The Always Curious Martin Woodtli
Martin Woodtli is best known for precise isometric creations that blur the lines between illustration, architecture, and design. Blending color and experimental type, Woodtli has worked on everything from posters to infographics to animations.
Woodtli studied at the Zurich University of the Arts with poster designer Ralph Schraivogel, whom he describes as a significant influence not just stylistically, but as the source of a design philosophy that centers on “first just doing, and then reflecting.” Woodtli also thanks Dutch typographer Karel Martens for an approach that addresses the broader issues around sustainable graphic design and education. Woodtli himself now teaches at the Lucerne School of Art and Design.
After he graduated, time spent working with Stefan Sagmeister and David Carson in New York gave Woodtli a chance to experience the “compressed and surprising” city so unlike his native Switzerland, and to gain a new perspective on life and work. He says that the two designers shaped his business skills even more than his art.
It was perhaps this entrepreneurial influence that prompted Woodtli to set up his own studio in 1999, a time when he says design firms were keen to embrace a more diverse graphic language than they do today. Since its foundation, his studio's philosophy has been to celebrate manual craft. It is at the heart of everything Woodtli designs, despite the digital methods that often underpin his creations.
“To do something real, like cutting, coloring, or typesetting, is very satisfying for me,” he says. “I believe in doing, trial and error.”
“I also believe more in a handcraft method than in concepts,” he adds. “I'm working always in the crossover from analog methods—like drawing, painting, and cutting—and digital.”
Using a mix of Adobe Illustrator, InDesign, Photoshop, and After Effects, Woodtli creates multiple versions on his way to the final work, often producing more than 100 initial designs and sketches. He prints the versions and hangs them on his studio wall. It’s a key stage in the designer's process; he calls it the only way to make the right decisions.
PUSHING PRINT’S LIMITS
Woodtli's illustrative and typographic approach lends itself to poster design, and he has maintained a longstanding partnership with independent art gallery Kunstkanal in Bern, as well as creating designs for the Museum für Gestaltung in Zurich.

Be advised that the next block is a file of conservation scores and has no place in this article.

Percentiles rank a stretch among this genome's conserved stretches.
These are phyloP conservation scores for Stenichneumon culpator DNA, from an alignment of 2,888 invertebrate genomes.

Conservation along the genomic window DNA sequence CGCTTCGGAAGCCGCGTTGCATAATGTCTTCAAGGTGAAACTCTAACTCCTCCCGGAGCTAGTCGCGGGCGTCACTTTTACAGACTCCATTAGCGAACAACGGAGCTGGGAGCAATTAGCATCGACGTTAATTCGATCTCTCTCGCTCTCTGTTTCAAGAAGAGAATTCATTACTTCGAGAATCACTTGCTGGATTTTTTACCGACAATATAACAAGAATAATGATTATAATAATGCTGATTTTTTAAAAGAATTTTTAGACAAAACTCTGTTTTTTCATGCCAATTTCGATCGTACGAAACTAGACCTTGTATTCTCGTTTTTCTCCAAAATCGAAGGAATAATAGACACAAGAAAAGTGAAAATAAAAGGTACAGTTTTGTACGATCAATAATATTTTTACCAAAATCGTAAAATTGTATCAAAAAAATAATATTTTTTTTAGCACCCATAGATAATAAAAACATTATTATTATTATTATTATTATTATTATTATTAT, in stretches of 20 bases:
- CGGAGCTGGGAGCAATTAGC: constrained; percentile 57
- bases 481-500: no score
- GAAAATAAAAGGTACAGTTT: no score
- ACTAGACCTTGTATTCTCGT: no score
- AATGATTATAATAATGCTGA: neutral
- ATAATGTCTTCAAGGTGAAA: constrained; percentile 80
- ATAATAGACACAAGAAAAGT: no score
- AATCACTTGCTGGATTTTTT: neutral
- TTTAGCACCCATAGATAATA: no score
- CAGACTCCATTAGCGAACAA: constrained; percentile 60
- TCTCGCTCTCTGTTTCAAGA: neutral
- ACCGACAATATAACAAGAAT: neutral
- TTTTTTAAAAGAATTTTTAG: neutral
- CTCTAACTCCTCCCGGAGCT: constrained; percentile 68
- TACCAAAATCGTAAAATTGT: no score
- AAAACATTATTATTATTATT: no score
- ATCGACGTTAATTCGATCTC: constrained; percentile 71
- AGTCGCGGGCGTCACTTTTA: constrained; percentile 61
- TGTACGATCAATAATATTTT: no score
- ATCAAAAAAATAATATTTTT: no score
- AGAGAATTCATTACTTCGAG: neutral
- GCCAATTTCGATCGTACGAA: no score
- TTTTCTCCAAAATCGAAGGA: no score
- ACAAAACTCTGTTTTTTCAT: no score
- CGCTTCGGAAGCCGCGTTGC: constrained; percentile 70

Despite print’s reputation as old school, Woodtli still finds opportunities to be experimental within the medium’s restrictions: “In the print medium, you have to bring the design more to the point than in the digital medium, because print is a frozen thing,” he says. “After production you can't improve errors. This simple property does still challenge me and gives me motivation to try something new.”
Woodtli created these posters for a diverse client list using a variety of printing techniques.
While Woodtli's posters have won him awards, he is perhaps best known for his isometric illustrations, which are often commissioned to depict architecture, cut-aways, or complex technical concepts. He started creating them in the late 1990s, combining 3D and vector applications in a way that marked him as a pioneer of the field. Today his name is a reference point for a particular clean-cut aesthetic that’s often mimicked but rarely done as well.
In 2005, Woodtli had the chance to apply his characteristic style to a new medium when the Swiss National Bank invited him to create a set of notes as part of a paper currency redesign competition. “Banknotes have a crazy-high resolution,” recalls Woodtli, who competed alongside twelve other artists. “It's like you're working on a format the size of a football field that’s then compressed into a format as small as a dollar note.”
He tried his hand at this specialized format again a few years later, when he designed a collection of notes for Wired magazine that represented virtual currency and was decorated with robotic vehicles and animals.
PAST OR PRESENT?
Woodtli's characteristic style has often been described as disregarding the rules of Swiss design, separating him from the formalism of many of his design forebears. However, he's quick to qualify this assessment. “Amin Hoffmann and Emil Ruder were equally disregarding in their time,” he says, and yet “after years people called their work the ‘Swiss etiquette.’”
“Graphic design is a mirror of contemporary culture,” he adds. “It makes no sense to me to design like the past did. We are living in another world with other focuses; we need another typography and pictures to understand.”
That doesn’t mean Woodtli embraces everything about the modern world. He believes that some of its aspects have had a negative impact on design; for example, he sees social media and blogs as responsible for removing the mark of the author's hand and making design seem increasingly homogenous.
“Design is getting more uniform,” he explains. “Originality is disappearing. We are living in the sampling time—it's not about the content, it's about the likes.”
On the other hand, he admits that the development of the Internet has been integral to helping studios find more work, with projects no longer restricted by geography. “Graphic design is becoming more democratic and open to everybody,” he said. “Today it is possible that a studio from Argentina can do font design projects for international clients. Fifteen years ago, it was rarer to find an example like that.”
Regardless of the direction of the design industry as a whole, Woodtli remains focused on personal development. “Some brain scientist found out that curiosity is one of the most important aspects to learn something new,” he says. “For me, that means listening to my curiosity and interests rather than what people expect from me, or short-term benefits.”
May Woodtli always ignore short-term benefits—his curiosity continues to benefit fans of good design.
More of Woodtli's poster work.